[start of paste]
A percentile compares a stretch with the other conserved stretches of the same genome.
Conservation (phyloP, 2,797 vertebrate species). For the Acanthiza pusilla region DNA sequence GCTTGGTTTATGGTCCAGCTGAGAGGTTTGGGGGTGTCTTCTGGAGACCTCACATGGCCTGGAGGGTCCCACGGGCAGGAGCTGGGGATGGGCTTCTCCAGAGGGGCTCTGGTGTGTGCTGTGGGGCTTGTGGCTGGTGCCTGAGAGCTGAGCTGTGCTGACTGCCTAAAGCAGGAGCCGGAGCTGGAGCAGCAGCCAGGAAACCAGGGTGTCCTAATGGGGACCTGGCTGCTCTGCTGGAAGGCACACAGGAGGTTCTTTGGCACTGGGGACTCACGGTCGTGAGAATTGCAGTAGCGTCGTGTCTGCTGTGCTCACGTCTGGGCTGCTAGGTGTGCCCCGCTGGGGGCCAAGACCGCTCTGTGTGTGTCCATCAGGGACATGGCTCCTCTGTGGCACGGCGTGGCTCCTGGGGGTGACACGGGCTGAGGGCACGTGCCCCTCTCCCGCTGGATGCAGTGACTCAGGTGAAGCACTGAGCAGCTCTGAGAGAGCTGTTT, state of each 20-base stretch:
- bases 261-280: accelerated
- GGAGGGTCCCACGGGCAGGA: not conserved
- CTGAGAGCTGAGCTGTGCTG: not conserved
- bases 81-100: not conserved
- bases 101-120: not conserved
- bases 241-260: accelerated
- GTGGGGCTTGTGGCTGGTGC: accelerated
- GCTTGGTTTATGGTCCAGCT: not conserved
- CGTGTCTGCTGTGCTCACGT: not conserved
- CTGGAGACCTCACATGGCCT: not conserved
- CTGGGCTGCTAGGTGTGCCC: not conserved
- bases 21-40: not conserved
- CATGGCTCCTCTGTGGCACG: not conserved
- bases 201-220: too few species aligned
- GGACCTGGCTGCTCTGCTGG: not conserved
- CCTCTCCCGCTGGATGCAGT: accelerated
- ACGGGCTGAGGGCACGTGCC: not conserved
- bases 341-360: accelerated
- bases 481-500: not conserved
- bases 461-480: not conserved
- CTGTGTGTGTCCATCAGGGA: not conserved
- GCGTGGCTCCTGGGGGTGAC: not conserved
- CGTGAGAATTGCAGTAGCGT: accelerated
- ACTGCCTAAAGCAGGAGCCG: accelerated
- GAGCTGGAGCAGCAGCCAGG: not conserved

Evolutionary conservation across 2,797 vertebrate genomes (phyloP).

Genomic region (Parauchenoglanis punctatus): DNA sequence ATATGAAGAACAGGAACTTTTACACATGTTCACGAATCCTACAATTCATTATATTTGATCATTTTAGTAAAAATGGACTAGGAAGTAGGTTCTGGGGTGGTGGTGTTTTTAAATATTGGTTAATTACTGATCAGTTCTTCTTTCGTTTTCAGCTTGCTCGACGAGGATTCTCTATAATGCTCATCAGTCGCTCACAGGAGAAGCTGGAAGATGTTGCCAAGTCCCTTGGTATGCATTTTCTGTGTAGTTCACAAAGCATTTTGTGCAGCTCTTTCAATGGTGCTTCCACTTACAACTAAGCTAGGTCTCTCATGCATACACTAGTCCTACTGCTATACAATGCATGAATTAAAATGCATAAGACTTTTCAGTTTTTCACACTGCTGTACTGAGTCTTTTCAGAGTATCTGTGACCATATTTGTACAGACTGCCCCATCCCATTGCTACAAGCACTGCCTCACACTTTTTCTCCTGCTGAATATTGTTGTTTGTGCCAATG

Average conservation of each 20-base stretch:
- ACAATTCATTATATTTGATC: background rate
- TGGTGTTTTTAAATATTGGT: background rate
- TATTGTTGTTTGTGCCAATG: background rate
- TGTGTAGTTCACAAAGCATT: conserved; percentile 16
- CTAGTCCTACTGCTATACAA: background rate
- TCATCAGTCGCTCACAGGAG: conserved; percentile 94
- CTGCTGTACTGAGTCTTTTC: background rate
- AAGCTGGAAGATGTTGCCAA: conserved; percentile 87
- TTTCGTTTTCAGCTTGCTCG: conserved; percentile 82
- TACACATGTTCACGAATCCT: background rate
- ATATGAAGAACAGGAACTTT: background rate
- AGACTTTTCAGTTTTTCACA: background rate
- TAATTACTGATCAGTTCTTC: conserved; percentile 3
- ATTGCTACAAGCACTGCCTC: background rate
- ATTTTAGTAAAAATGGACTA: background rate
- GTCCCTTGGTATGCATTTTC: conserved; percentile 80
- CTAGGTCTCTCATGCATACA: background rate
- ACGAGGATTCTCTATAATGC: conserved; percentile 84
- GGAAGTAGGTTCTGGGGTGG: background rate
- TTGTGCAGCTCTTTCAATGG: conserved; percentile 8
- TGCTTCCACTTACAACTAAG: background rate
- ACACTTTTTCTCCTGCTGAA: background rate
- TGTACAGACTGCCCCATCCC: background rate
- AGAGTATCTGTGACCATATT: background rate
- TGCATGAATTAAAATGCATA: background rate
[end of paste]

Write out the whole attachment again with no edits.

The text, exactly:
A percentile compares a stretch with the other conserved stretches of the same genome.
Conservation (phyloP, 2,797 vertebrate species). For the Acanthiza pusilla region DNA sequence GCTTGGTTTATGGTCCAGCTGAGAGGTTTGGGGGTGTCTTCTGGAGACCTCACATGGCCTGGAGGGTCCCACGGGCAGGAGCTGGGGATGGGCTTCTCCAGAGGGGCTCTGGTGTGTGCTGTGGGGCTTGTGGCTGGTGCCTGAGAGCTGAGCTGTGCTGACTGCCTAAAGCAGGAGCCGGAGCTGGAGCAGCAGCCAGGAAACCAGGGTGTCCTAATGGGGACCTGGCTGCTCTGCTGGAAGGCACACAGGAGGTTCTTTGGCACTGGGGACTCACGGTCGTGAGAATTGCAGTAGCGTCGTGTCTGCTGTGCTCACGTCTGGGCTGCTAGGTGTGCCCCGCTGGGGGCCAAGACCGCTCTGTGTGTGTCCATCAGGGACATGGCTCCTCTGTGGCACGGCGTGGCTCCTGGGGGTGACACGGGCTGAGGGCACGTGCCCCTCTCCCGCTGGATGCAGTGACTCAGGTGAAGCACTGAGCAGCTCTGAGAGAGCTGTTT, state of each 20-base stretch:
- bases 261-280: accelerated
- GGAGGGTCCCACGGGCAGGA: not conserved
- CTGAGAGCTGAGCTGTGCTG: not conserved
- bases 81-100: not conserved
- bases 101-120: not conserved
- bases 241-260: accelerated
- GTGGGGCTTGTGGCTGGTGC: accelerated
- GCTTGGTTTATGGTCCAGCT: not conserved
- CGTGTCTGCTGTGCTCACGT: not conserved
- CTGGAGACCTCACATGGCCT: not conserved
- CTGGGCTGCTAGGTGTGCCC: not conserved
- bases 21-40: not conserved
- CATGGCTCCTCTGTGGCACG: not conserved
- bases 201-220: too few species aligned
- GGACCTGGCTGCTCTGCTGG: not conserved
- CCTCTCCCGCTGGATGCAGT: accelerated
- ACGGGCTGAGGGCACGTGCC: not conserved
- bases 341-360: accelerated
- bases 481-500: not conserved
- bases 461-480: not conserved
- CTGTGTGTGTCCATCAGGGA: not conserved
- GCGTGGCTCCTGGGGGTGAC: not conserved
- CGTGAGAATTGCAGTAGCGT: accelerated
- ACTGCCTAAAGCAGGAGCCG: accelerated
- GAGCTGGAGCAGCAGCCAGG: not conserved

Evolutionary conservation across 2,797 vertebrate genomes (phyloP).

Genomic region (Parauchenoglanis punctatus): DNA sequence ATATGAAGAACAGGAACTTTTACACATGTTCACGAATCCTACAATTCATTATATTTGATCATTTTAGTAAAAATGGACTAGGAAGTAGGTTCTGGGGTGGTGGTGTTTTTAAATATTGGTTAATTACTGATCAGTTCTTCTTTCGTTTTCAGCTTGCTCGACGAGGATTCTCTATAATGCTCATCAGTCGCTCACAGGAGAAGCTGGAAGATGTTGCCAAGTCCCTTGGTATGCATTTTCTGTGTAGTTCACAAAGCATTTTGTGCAGCTCTTTCAATGGTGCTTCCACTTACAACTAAGCTAGGTCTCTCATGCATACACTAGTCCTACTGCTATACAATGCATGAATTAAAATGCATAAGACTTTTCAGTTTTTCACACTGCTGTACTGAGTCTTTTCAGAGTATCTGTGACCATATTTGTACAGACTGCCCCATCCCATTGCTACAAGCACTGCCTCACACTTTTTCTCCTGCTGAATATTGTTGTTTGTGCCAATG

Average conservation of each 20-base stretch:
- ACAATTCATTATATTTGATC: background rate
- TGGTGTTTTTAAATATTGGT: background rate
- TATTGTTGTTTGTGCCAATG: background rate
- TGTGTAGTTCACAAAGCATT: conserved; percentile 16
- CTAGTCCTACTGCTATACAA: background rate
- TCATCAGTCGCTCACAGGAG: conserved; percentile 94
- CTGCTGTACTGAGTCTTTTC: background rate
- AAGCTGGAAGATGTTGCCAA: conserved; percentile 87
- TTTCGTTTTCAGCTTGCTCG: conserved; percentile 82
- TACACATGTTCACGAATCCT: background rate
- ATATGAAGAACAGGAACTTT: background rate
- AGACTTTTCAGTTTTTCACA: background rate
- TAATTACTGATCAGTTCTTC: conserved; percentile 3
- ATTGCTACAAGCACTGCCTC: background rate
- ATTTTAGTAAAAATGGACTA: background rate
- GTCCCTTGGTATGCATTTTC: conserved; percentile 80
- CTAGGTCTCTCATGCATACA: background rate
- ACGAGGATTCTCTATAATGC: conserved; percentile 84
- GGAAGTAGGTTCTGGGGTGG: background rate
- TTGTGCAGCTCTTTCAATGG: conserved; percentile 8
- TGCTTCCACTTACAACTAAG: background rate
- ACACTTTTTCTCCTGCTGAA: background rate
- TGTACAGACTGCCCCATCCC: background rate
- AGAGTATCTGTGACCATATT: background rate
- TGCATGAATTAAAATGCATA: background rate